So, if I'm looking at the data correctly, this shift to spending more time on advanced content happened before Common Core State Standards showed up, right? 

That is right. Initially, we set out in the hope of being able to really say something about common core, but found two things, right? What you just alluded to, that these data really pre-date more extensive implementation of common core, and the questions that teachers are asked [in the National Education Statistics surveys] are not that well-aligned with the common core content organization.

A lot of people, especially folks who have been involved in kindergarten education for a long time, are worried that this uptick in "advanced content" that was happening before common core and is happening again with common core is a bad thing for children. Do your findings have any bearing on that concern?

They do. I'm very interested in that question ,and my question is an empirical [one]. I want to approach that question without having a prior notion of whether this is good for kids or this is bad for kids. And I want to try and see what the data tells us.

So here's what I think the findings that we have can say with regard to the kindergarten debate. This paper is not about time on academics. This is not a paper that's saying kids should spend their whole day in kindergarten sitting at their desks filling out worksheets, doing academics. The simple finding here is: Given that kids do spend time on mathematics and reading and other academic content in kindergarten, if you take that [academic] time and use it to build skills that kids have not already mastered when they start kindergarten, that seems to help them learn more mathematics. 

The paper isn't saying kindergartn should be all work and no play. I and some coauthors wrote a commentary for EdWeek a few years ago arguing that these two issues need not be at odds. In other words, why can't we make kindergarten both academically engaging and challenging and fun? I know I'm happiest when I am both challenged and enjoying myself.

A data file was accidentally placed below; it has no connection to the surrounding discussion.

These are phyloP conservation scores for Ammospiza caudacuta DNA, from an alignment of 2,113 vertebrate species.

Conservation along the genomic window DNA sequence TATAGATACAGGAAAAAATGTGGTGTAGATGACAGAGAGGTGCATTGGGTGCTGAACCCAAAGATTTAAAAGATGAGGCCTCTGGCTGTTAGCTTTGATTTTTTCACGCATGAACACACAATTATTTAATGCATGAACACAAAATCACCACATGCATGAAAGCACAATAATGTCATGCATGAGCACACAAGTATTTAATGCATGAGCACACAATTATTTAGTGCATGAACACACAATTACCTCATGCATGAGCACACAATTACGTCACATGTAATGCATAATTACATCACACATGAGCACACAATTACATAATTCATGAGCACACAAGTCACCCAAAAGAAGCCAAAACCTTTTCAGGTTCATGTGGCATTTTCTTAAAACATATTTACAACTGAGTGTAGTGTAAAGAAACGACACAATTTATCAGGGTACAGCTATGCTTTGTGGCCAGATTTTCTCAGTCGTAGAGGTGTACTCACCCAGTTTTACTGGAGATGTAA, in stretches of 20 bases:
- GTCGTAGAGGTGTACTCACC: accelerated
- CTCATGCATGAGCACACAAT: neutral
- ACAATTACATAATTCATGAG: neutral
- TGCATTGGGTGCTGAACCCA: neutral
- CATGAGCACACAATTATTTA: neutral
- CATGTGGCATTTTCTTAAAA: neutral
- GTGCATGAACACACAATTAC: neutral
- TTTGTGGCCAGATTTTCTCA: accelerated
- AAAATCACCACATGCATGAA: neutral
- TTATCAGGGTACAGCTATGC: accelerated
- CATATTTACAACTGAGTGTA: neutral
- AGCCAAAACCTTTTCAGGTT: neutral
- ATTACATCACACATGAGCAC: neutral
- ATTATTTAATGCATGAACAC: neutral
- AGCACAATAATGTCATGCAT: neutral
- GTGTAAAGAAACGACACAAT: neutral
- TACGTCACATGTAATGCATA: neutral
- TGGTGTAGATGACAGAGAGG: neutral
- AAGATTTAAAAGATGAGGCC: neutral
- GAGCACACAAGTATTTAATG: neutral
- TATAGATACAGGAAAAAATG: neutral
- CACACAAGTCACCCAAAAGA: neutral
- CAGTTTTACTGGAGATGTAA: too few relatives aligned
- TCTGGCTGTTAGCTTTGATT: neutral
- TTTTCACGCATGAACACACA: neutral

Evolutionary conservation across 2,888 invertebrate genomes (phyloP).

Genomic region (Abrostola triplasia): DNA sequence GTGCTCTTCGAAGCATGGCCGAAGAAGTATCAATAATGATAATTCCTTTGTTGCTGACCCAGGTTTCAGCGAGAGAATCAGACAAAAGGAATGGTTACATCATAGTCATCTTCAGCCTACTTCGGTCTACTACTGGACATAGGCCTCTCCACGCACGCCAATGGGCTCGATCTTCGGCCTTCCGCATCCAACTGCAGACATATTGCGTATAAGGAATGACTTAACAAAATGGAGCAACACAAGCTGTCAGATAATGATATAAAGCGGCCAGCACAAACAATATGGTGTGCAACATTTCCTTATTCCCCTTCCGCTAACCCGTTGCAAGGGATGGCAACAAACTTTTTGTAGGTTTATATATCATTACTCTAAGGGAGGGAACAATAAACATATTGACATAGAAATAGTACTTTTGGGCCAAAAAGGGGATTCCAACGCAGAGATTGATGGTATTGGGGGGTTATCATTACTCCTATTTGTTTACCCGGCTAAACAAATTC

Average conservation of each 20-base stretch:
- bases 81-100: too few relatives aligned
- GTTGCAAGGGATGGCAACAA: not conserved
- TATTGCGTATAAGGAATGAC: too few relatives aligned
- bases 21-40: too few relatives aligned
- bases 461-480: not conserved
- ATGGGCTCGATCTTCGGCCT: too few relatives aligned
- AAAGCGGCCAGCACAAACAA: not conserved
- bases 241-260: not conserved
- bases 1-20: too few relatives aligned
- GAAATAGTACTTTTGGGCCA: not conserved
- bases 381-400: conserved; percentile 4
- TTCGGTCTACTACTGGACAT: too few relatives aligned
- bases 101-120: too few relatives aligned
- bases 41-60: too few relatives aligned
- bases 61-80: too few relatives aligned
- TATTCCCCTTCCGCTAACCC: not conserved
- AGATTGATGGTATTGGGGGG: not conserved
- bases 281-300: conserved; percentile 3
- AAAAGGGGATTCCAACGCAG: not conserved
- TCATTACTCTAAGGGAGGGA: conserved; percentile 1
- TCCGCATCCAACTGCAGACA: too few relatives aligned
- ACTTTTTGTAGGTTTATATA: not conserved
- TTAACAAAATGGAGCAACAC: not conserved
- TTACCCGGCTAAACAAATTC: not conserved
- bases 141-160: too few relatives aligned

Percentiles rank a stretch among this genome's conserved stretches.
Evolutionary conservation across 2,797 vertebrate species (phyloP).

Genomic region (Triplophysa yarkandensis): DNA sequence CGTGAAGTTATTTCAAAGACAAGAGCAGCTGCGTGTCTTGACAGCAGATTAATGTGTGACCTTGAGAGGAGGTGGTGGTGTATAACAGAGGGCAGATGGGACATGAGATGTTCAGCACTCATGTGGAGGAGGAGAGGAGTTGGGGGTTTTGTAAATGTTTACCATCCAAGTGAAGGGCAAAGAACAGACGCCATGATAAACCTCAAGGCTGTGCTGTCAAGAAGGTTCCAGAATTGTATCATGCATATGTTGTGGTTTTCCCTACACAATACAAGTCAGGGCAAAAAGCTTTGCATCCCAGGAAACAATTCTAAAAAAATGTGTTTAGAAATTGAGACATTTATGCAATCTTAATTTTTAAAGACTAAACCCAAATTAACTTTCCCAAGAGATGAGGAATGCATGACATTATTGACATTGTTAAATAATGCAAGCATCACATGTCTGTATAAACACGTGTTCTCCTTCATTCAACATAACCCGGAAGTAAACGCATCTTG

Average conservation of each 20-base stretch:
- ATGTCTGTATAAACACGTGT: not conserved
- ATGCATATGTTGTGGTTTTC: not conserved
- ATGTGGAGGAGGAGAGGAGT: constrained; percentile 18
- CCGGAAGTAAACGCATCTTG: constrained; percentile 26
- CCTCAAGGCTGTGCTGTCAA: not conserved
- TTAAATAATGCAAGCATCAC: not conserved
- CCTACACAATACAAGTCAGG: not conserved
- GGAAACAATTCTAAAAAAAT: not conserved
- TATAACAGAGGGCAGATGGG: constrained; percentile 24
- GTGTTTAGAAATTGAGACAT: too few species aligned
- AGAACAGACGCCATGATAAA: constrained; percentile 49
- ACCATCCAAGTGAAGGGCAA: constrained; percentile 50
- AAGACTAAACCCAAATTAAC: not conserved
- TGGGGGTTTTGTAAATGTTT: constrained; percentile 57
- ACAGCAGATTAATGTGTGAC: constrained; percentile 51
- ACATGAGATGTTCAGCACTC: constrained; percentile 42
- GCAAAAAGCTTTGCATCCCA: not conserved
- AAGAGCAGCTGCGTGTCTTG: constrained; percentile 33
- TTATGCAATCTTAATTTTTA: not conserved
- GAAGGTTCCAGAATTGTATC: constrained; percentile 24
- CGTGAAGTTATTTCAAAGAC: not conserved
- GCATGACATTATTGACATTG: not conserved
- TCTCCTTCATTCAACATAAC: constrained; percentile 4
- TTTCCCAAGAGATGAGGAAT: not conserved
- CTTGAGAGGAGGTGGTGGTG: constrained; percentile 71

What we show is that when teachers report more days per month devoted to the more advanced topics, which in this case are things like basic addition and subtraction or place value and currency, kids appear to be learning more, gaining more in kindergarten. When teachers report spending more time on [basic topics], we see a negative association with cross-kindergarten learning gains in math. 

What takeaway would you offer for parents and teachers of young children based on what you found?

Based on what we found and on a larger body of evidence and theory that comes from specialists on early learning, and now I'm talking about the National Mathematics or Mathematics Advisory Panel that was put together in the 2000s and the National Association for the Education of Young Children, NAEYC, and the National Council of Teachers of Mathematics, we really know that kids under 6 are prepared to learn a wide range of mathematics content. 

Evidence suggests that mathematics is underemphasized in the earliest years of schooling. A lot of preschool curricula have virtually no math, and some studies show that almost no time is spent on mathematics in a typical preschool classroom.

What we're finding is some time is spent on math in kindergarten, but not the math kids will get the most out of. We shouldn't underestimate their capacity to learn mathematics content. We shouldn't assume that a kindergartener isn't ready to learn some basic addition and subtraction or assume that that might not be an exciting and intriguing task for those children.

Photo: Mimi Engel